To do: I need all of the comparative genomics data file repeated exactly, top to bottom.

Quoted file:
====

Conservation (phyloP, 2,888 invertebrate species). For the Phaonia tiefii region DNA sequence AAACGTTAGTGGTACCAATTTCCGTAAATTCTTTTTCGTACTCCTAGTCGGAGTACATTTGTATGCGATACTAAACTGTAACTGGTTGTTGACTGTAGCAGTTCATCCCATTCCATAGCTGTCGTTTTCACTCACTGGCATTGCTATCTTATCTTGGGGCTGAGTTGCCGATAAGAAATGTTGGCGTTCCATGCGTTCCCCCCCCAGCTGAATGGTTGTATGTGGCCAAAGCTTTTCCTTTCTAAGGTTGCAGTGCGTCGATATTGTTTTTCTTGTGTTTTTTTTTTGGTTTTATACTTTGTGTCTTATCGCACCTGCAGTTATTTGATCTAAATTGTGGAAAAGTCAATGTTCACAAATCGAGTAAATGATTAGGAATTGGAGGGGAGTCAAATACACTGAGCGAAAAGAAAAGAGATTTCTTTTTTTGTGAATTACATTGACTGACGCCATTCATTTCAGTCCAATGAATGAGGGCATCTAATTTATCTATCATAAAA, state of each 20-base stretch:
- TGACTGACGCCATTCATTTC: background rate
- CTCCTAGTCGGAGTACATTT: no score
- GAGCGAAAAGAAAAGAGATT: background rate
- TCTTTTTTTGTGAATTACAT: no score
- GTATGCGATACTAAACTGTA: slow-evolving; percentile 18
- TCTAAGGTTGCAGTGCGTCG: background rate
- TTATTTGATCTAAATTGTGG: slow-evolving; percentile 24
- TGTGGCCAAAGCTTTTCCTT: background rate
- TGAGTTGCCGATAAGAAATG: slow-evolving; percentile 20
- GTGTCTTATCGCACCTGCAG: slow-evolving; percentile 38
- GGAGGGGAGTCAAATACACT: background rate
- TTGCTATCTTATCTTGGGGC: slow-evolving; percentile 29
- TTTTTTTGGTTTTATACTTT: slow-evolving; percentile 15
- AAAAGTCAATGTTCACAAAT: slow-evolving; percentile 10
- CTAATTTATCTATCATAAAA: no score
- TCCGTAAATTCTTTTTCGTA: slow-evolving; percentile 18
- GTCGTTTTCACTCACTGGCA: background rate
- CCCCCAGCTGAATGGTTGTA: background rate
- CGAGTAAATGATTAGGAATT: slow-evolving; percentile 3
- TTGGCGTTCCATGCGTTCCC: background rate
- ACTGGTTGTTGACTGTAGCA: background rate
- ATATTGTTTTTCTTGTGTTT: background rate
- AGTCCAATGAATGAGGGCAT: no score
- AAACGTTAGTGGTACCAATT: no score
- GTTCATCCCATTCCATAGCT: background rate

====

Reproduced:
Conservation (phyloP, 2,888 invertebrate species). For the Phaonia tiefii region DNA sequence AAACGTTAGTGGTACCAATTTCCGTAAATTCTTTTTCGTACTCCTAGTCGGAGTACATTTGTATGCGATACTAAACTGTAACTGGTTGTTGACTGTAGCAGTTCATCCCATTCCATAGCTGTCGTTTTCACTCACTGGCATTGCTATCTTATCTTGGGGCTGAGTTGCCGATAAGAAATGTTGGCGTTCCATGCGTTCCCCCCCCAGCTGAATGGTTGTATGTGGCCAAAGCTTTTCCTTTCTAAGGTTGCAGTGCGTCGATATTGTTTTTCTTGTGTTTTTTTTTTGGTTTTATACTTTGTGTCTTATCGCACCTGCAGTTATTTGATCTAAATTGTGGAAAAGTCAATGTTCACAAATCGAGTAAATGATTAGGAATTGGAGGGGAGTCAAATACACTGAGCGAAAAGAAAAGAGATTTCTTTTTTTGTGAATTACATTGACTGACGCCATTCATTTCAGTCCAATGAATGAGGGCATCTAATTTATCTATCATAAAA, state of each 20-base stretch:
- TGACTGACGCCATTCATTTC: background rate
- CTCCTAGTCGGAGTACATTT: no score
- GAGCGAAAAGAAAAGAGATT: background rate
- TCTTTTTTTGTGAATTACAT: no score
- GTATGCGATACTAAACTGTA: slow-evolving; percentile 18
- TCTAAGGTTGCAGTGCGTCG: background rate
- TTATTTGATCTAAATTGTGG: slow-evolving; percentile 24
- TGTGGCCAAAGCTTTTCCTT: background rate
- TGAGTTGCCGATAAGAAATG: slow-evolving; percentile 20
- GTGTCTTATCGCACCTGCAG: slow-evolving; percentile 38
- GGAGGGGAGTCAAATACACT: background rate
- TTGCTATCTTATCTTGGGGC: slow-evolving; percentile 29
- TTTTTTTGGTTTTATACTTT: slow-evolving; percentile 15
- AAAAGTCAATGTTCACAAAT: slow-evolving; percentile 10
- CTAATTTATCTATCATAAAA: no score
- TCCGTAAATTCTTTTTCGTA: slow-evolving; percentile 18
- GTCGTTTTCACTCACTGGCA: background rate
- CCCCCAGCTGAATGGTTGTA: background rate
- CGAGTAAATGATTAGGAATT: slow-evolving; percentile 3
- TTGGCGTTCCATGCGTTCCC: background rate
- ACTGGTTGTTGACTGTAGCA: background rate
- ATATTGTTTTTCTTGTGTTT: background rate
- AGTCCAATGAATGAGGGCAT: no score
- AAACGTTAGTGGTACCAATT: no score
- GTTCATCCCATTCCATAGCT: background rate